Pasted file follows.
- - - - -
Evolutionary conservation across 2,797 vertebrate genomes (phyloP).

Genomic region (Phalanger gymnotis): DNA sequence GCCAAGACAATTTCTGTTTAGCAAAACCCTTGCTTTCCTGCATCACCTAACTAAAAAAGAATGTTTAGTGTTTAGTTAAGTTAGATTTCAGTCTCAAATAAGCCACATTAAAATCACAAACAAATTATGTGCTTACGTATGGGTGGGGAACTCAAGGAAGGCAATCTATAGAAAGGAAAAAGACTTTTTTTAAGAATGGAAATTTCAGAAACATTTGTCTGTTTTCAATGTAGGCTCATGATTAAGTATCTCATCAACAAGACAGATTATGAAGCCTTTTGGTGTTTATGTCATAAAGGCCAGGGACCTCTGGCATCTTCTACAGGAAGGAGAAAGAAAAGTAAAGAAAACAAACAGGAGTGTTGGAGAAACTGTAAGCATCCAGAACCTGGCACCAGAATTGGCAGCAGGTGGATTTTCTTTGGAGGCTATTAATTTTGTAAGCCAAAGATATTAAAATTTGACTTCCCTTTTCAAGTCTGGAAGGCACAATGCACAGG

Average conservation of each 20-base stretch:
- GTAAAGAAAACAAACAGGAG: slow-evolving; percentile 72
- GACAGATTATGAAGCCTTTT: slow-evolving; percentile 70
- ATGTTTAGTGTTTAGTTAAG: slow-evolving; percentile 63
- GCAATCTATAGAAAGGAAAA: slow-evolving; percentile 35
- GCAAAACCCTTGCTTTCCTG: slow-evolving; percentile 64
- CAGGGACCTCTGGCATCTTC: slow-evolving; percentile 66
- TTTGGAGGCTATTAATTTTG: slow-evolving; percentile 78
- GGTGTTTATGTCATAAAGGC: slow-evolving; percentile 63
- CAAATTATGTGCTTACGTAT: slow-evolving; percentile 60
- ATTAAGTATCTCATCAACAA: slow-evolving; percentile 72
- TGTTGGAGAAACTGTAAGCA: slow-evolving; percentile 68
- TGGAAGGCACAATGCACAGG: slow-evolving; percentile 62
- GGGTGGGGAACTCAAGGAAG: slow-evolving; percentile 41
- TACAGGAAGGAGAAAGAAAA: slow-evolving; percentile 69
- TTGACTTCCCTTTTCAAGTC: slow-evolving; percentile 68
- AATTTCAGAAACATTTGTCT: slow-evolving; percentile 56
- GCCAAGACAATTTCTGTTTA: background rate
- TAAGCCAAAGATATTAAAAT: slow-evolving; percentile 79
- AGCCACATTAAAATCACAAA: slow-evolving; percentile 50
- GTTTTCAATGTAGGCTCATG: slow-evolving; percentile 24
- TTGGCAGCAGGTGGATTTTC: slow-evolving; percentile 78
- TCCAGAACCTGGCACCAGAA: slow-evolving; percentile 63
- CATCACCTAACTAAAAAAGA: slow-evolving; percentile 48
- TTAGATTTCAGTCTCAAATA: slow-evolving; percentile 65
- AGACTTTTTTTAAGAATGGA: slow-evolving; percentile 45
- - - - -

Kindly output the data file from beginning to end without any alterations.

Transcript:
Evolutionary conservation across 2,797 vertebrate genomes (phyloP).

Genomic region (Phalanger gymnotis): DNA sequence GCCAAGACAATTTCTGTTTAGCAAAACCCTTGCTTTCCTGCATCACCTAACTAAAAAAGAATGTTTAGTGTTTAGTTAAGTTAGATTTCAGTCTCAAATAAGCCACATTAAAATCACAAACAAATTATGTGCTTACGTATGGGTGGGGAACTCAAGGAAGGCAATCTATAGAAAGGAAAAAGACTTTTTTTAAGAATGGAAATTTCAGAAACATTTGTCTGTTTTCAATGTAGGCTCATGATTAAGTATCTCATCAACAAGACAGATTATGAAGCCTTTTGGTGTTTATGTCATAAAGGCCAGGGACCTCTGGCATCTTCTACAGGAAGGAGAAAGAAAAGTAAAGAAAACAAACAGGAGTGTTGGAGAAACTGTAAGCATCCAGAACCTGGCACCAGAATTGGCAGCAGGTGGATTTTCTTTGGAGGCTATTAATTTTGTAAGCCAAAGATATTAAAATTTGACTTCCCTTTTCAAGTCTGGAAGGCACAATGCACAGG

Average conservation of each 20-base stretch:
- GTAAAGAAAACAAACAGGAG: slow-evolving; percentile 72
- GACAGATTATGAAGCCTTTT: slow-evolving; percentile 70
- ATGTTTAGTGTTTAGTTAAG: slow-evolving; percentile 63
- GCAATCTATAGAAAGGAAAA: slow-evolving; percentile 35
- GCAAAACCCTTGCTTTCCTG: slow-evolving; percentile 64
- CAGGGACCTCTGGCATCTTC: slow-evolving; percentile 66
- TTTGGAGGCTATTAATTTTG: slow-evolving; percentile 78
- GGTGTTTATGTCATAAAGGC: slow-evolving; percentile 63
- CAAATTATGTGCTTACGTAT: slow-evolving; percentile 60
- ATTAAGTATCTCATCAACAA: slow-evolving; percentile 72
- TGTTGGAGAAACTGTAAGCA: slow-evolving; percentile 68
- TGGAAGGCACAATGCACAGG: slow-evolving; percentile 62
- GGGTGGGGAACTCAAGGAAG: slow-evolving; percentile 41
- TACAGGAAGGAGAAAGAAAA: slow-evolving; percentile 69
- TTGACTTCCCTTTTCAAGTC: slow-evolving; percentile 68
- AATTTCAGAAACATTTGTCT: slow-evolving; percentile 56
- GCCAAGACAATTTCTGTTTA: background rate
- TAAGCCAAAGATATTAAAAT: slow-evolving; percentile 79
- AGCCACATTAAAATCACAAA: slow-evolving; percentile 50
- GTTTTCAATGTAGGCTCATG: slow-evolving; percentile 24
- TTGGCAGCAGGTGGATTTTC: slow-evolving; percentile 78
- TCCAGAACCTGGCACCAGAA: slow-evolving; percentile 63
- CATCACCTAACTAAAAAAGA: slow-evolving; percentile 48
- TTAGATTTCAGTCTCAAATA: slow-evolving; percentile 65
- AGACTTTTTTTAAGAATGGA: slow-evolving; percentile 45